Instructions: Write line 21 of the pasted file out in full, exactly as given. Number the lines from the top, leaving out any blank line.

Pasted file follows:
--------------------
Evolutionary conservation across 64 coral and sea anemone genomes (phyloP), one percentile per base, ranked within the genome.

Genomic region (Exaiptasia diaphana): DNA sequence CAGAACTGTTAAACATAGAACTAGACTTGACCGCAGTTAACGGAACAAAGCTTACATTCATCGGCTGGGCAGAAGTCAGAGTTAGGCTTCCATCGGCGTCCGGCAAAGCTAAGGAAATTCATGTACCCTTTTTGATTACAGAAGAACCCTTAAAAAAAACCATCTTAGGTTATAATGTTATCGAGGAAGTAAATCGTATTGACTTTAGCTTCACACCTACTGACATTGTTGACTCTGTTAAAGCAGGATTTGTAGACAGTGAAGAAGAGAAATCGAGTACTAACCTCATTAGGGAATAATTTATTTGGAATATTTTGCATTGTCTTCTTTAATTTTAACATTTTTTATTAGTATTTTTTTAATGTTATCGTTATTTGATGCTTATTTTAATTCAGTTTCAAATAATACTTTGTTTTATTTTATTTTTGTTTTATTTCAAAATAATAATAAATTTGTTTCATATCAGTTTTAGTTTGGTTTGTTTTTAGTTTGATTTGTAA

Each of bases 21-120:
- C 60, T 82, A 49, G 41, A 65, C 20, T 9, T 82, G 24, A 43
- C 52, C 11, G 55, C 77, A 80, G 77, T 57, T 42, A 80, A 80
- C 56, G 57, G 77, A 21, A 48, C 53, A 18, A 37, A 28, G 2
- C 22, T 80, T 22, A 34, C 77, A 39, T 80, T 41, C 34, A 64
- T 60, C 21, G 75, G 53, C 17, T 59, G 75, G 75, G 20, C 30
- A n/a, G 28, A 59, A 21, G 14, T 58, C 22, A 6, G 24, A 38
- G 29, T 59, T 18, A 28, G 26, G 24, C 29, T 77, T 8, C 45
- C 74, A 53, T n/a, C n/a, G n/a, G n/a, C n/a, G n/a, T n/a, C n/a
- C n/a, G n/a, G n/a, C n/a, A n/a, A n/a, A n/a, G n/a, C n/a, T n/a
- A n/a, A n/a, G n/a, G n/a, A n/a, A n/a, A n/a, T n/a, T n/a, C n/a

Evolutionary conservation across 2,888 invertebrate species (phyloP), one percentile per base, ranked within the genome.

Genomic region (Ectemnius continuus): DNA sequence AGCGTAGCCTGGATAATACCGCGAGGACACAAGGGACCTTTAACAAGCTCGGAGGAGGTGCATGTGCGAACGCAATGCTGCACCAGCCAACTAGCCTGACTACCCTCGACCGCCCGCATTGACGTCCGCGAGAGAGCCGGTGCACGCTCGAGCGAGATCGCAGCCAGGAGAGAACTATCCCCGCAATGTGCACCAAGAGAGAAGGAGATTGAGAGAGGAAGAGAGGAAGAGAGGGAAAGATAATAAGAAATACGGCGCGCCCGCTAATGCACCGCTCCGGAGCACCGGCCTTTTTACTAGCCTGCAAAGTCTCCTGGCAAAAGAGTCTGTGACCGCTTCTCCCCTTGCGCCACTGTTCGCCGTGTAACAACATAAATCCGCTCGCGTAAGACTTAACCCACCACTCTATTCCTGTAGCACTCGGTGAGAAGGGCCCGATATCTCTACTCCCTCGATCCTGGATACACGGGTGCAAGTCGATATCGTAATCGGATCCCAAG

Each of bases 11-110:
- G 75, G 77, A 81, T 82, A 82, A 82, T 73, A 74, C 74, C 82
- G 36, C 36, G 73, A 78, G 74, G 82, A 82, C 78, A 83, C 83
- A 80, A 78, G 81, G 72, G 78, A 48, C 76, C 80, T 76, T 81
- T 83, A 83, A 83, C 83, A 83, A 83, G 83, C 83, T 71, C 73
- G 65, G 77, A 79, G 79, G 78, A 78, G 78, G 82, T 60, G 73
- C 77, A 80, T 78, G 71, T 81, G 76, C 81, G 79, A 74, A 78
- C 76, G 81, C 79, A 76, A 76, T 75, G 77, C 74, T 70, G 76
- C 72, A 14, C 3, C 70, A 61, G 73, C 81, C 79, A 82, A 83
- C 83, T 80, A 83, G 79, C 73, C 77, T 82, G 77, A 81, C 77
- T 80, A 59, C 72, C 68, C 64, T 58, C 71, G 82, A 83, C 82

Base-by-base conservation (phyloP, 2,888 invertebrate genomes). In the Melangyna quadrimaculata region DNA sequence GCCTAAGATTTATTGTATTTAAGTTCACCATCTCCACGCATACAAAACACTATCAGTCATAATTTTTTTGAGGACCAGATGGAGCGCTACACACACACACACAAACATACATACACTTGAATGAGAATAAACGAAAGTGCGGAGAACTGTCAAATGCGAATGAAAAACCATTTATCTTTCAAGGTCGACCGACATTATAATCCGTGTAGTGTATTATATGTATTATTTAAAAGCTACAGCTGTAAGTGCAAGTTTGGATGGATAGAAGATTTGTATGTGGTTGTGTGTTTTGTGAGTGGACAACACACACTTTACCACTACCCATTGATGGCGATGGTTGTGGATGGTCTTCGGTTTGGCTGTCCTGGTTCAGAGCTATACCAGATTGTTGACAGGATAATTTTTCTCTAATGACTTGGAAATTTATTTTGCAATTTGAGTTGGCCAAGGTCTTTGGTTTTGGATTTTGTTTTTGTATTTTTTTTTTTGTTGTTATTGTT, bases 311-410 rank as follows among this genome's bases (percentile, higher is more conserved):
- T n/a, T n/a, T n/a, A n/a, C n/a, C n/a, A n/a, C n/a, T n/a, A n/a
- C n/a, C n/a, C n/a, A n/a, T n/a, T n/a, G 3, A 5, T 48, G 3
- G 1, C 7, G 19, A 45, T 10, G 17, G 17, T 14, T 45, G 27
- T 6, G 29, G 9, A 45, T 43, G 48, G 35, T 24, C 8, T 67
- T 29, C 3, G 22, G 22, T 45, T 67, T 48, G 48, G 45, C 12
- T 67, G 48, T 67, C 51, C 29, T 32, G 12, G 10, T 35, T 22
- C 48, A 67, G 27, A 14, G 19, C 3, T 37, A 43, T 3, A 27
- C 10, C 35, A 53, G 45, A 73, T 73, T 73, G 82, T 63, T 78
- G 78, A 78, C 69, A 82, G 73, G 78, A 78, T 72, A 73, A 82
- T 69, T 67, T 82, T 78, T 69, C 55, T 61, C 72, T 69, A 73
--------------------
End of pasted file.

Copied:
- G 65, G 77, A 79, G 79, G 78, A 78, G 78, G 82, T 60, G 73